I was recently interviewed by two super-smart and creative young men, Andrew Blevins and Jonah Sprung. Our conversation was just published by The Flood, an online magazine “that sits at the confluence of radical politics and spirituality.” As this description from their site indicates, this blog and The Flood share at least one very important interest in common:

Histories of spirituality and social movements are inseparable. Experiences of the sublime bump up against the mechanisms of the state, bureaucracy meets intimacy, and the mundane is disrupted by jubilation. The Flood explores this ongoing relationship and asks: as the waters rise, how can we help each other stay afloat?

From the interview introduction:

It wasn’t so long ago that the variety of practices known as meditation stood outside, if not quite against, the American spiritual mainstream. With heads turned vaguely toward the East, the seekers of the Baby Boomer generation moved in a territory delimited on one side by Orientalist mysticism and on the other by Sixties radicalism; the Dharma was to be found somewhere between Alan Watts’s soothing chin-beard and Allen Ginsberg’s hippie mane. Today, Buddhist mainstays like the cessation of desire and realization of the Self’s inherent emptiness compete with other productivity hacks, more likely to arrive via push notification than guru…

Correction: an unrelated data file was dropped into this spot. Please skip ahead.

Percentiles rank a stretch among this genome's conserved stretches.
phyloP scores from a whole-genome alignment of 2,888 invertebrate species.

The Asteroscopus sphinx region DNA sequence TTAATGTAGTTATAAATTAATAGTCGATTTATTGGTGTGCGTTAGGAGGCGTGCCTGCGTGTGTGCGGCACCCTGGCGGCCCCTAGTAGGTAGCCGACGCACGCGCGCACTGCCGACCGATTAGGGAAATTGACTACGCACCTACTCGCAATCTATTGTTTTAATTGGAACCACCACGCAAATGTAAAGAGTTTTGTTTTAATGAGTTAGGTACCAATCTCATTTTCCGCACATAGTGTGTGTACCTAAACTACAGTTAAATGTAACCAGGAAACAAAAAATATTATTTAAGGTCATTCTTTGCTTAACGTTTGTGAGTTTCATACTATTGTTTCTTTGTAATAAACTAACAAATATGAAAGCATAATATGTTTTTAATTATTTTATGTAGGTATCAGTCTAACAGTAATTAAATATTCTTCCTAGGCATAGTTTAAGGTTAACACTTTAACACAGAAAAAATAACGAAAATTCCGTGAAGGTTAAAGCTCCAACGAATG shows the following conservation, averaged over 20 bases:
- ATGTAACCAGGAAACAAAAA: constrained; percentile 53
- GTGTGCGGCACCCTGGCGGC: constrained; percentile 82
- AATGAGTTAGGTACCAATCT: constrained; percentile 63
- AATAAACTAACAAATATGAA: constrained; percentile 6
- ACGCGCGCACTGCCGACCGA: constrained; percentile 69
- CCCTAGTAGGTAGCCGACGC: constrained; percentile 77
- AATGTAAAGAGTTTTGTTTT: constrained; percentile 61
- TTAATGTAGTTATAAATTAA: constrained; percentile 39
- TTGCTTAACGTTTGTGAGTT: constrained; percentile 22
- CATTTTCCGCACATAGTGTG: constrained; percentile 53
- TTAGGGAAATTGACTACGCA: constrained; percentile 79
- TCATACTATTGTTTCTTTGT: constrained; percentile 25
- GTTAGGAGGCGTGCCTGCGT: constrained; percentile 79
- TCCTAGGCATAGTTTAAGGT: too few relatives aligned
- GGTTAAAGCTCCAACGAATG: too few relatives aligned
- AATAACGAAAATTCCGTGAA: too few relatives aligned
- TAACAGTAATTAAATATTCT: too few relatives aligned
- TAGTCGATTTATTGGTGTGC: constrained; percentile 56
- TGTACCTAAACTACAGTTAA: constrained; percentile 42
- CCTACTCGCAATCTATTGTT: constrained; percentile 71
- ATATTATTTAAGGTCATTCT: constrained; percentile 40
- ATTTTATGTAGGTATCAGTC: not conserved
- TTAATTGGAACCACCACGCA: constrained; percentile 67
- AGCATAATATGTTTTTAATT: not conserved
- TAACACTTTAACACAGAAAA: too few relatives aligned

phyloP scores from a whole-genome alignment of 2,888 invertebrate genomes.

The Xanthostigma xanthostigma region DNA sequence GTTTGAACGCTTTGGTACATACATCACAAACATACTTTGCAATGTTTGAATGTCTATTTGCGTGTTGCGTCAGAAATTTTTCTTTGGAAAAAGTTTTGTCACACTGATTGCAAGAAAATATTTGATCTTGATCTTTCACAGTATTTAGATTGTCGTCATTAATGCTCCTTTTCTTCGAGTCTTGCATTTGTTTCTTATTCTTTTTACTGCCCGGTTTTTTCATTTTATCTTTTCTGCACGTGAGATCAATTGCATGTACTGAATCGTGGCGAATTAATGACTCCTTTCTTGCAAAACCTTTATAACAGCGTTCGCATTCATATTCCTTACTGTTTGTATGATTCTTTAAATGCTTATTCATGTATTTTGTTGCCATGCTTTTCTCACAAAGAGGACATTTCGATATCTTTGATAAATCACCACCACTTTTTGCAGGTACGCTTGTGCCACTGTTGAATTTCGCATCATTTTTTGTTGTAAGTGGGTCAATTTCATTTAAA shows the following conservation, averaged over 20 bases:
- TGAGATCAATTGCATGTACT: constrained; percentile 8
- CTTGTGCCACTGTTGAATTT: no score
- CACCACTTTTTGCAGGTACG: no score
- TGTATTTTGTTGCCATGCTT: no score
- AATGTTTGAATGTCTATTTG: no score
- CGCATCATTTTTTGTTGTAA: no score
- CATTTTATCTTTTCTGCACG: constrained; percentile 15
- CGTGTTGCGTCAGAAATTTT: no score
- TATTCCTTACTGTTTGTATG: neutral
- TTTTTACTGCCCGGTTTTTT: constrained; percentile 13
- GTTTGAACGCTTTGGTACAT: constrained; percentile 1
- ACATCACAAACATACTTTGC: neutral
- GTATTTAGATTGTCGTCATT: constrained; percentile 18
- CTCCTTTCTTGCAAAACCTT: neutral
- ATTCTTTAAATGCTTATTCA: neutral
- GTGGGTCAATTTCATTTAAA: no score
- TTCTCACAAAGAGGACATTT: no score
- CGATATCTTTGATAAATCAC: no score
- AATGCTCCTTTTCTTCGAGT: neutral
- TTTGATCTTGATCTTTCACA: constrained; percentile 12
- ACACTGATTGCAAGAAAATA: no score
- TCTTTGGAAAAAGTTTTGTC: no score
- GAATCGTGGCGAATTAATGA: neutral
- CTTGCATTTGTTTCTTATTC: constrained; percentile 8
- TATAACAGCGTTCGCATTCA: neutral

While his philosophic constructions tend toward a sort of theatrical maximalism, in person Wallis is easy and unaffected; he looks more ex-punk than ex-professor, with a piratical ring through his left ear, and speaks in a Philly-inflected baritone. His good humor confirmed the playfulness one often suspects is dancing beneath the surface of his writing, though it also lent an unsettling charge to some of his darker pronouncements. We met in a large post-industrial coffee shop (cf. “ruins,” below) on the main drag of Philadelphia’s Fishtown.

~~~~~~~

Glenn Wallis: I guess it starts, in terms of the production of work or whatever, with this band Ruin…

Read on at The Flood.

Flood_Heron

 

25 Comment on “Stranger Subjects: Interview

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